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How envy is poisoning modern life

Kylie Jenner: stirring up envy. Michael Buckner/BMA2015/Getty

In today’s world, everyone wants to be envied, says James Marriott in The Times. Calling someone “enviable” is considered a compliment. We talk about our glitzy holidays, expensive purchases and picture-perfect children “as loudly as we can”. Online, we no longer communicate so much as “advertise at each other as PR agents for our personal brands”. And we do all this to make our friends, family and colleagues envious. The cocktails, the cars, the expensive clothes. They don’t just show that we’re having a great time – they “prove our superiority”. Envy has, somehow, become the predominant “social emotion” of our time.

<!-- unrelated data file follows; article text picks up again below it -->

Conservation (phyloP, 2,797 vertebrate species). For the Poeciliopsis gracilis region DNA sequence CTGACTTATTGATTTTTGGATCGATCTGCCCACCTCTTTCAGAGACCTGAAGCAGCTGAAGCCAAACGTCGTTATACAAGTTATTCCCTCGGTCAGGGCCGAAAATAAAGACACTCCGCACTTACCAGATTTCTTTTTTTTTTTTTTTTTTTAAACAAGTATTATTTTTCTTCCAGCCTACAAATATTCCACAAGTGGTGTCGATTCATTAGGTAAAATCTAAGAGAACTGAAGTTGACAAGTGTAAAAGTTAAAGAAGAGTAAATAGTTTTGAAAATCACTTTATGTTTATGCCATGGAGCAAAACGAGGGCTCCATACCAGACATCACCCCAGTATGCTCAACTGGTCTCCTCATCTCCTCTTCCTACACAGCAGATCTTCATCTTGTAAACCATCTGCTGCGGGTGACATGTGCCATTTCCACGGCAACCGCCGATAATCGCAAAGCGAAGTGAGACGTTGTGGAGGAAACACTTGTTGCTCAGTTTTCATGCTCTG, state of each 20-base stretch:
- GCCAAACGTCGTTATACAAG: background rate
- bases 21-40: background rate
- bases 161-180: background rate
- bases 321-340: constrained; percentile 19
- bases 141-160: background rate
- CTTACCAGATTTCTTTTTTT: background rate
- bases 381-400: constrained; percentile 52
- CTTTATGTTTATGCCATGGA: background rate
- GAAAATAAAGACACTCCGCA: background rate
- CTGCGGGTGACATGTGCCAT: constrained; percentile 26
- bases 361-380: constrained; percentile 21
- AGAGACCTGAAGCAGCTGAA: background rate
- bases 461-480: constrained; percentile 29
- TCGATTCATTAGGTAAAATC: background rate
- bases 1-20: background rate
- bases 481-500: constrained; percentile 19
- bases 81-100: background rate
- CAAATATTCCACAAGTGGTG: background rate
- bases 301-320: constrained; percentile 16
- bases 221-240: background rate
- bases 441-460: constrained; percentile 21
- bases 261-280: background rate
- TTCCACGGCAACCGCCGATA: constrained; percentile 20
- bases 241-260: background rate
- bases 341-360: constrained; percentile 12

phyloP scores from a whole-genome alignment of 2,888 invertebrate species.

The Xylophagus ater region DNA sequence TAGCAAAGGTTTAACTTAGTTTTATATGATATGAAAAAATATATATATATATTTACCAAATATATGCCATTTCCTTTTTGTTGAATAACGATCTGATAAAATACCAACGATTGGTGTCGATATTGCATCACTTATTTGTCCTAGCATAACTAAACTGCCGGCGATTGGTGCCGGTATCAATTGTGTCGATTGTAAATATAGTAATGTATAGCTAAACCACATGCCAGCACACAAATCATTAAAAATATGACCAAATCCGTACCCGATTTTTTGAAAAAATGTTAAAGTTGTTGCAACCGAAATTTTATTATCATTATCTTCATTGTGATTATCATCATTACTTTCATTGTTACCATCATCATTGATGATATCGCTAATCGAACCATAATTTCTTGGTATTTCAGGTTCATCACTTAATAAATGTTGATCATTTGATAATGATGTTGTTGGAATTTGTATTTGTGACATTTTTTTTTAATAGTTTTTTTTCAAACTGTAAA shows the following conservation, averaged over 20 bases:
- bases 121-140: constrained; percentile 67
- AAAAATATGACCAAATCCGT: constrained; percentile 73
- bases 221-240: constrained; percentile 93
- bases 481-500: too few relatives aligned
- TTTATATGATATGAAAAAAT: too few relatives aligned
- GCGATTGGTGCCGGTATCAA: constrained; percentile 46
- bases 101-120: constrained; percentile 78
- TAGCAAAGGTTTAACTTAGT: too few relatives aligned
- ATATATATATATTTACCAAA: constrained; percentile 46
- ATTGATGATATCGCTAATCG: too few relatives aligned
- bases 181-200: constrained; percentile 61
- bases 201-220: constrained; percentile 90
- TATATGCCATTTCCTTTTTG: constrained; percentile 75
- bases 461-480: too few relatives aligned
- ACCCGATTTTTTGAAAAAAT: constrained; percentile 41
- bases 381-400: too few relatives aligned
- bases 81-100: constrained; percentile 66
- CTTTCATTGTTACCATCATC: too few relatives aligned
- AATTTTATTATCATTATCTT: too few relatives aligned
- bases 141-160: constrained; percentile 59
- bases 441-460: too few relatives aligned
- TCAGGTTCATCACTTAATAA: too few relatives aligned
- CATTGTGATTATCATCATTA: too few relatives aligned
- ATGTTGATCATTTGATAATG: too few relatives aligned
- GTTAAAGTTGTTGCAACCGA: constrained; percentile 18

But on social media, “the envious can have their revenge”. For my money, much of the “moral fury” that drives cancel culture is rooted in envy as much as in politics. Most people don’t really care about the issues they say upset them – they just want to bring more successful people down a peg or two. What exacerbates this is the fact that social media puts everyone on the same level. Back in the day, celebrities were seen only via the “exotic means of newspapers, radio and television”; now they have regular old Twitter and Instagram like the rest of us. So be careful before posting that next glamorous life update on social media. Being envied may be a mark of success – but it also puts a target on your back.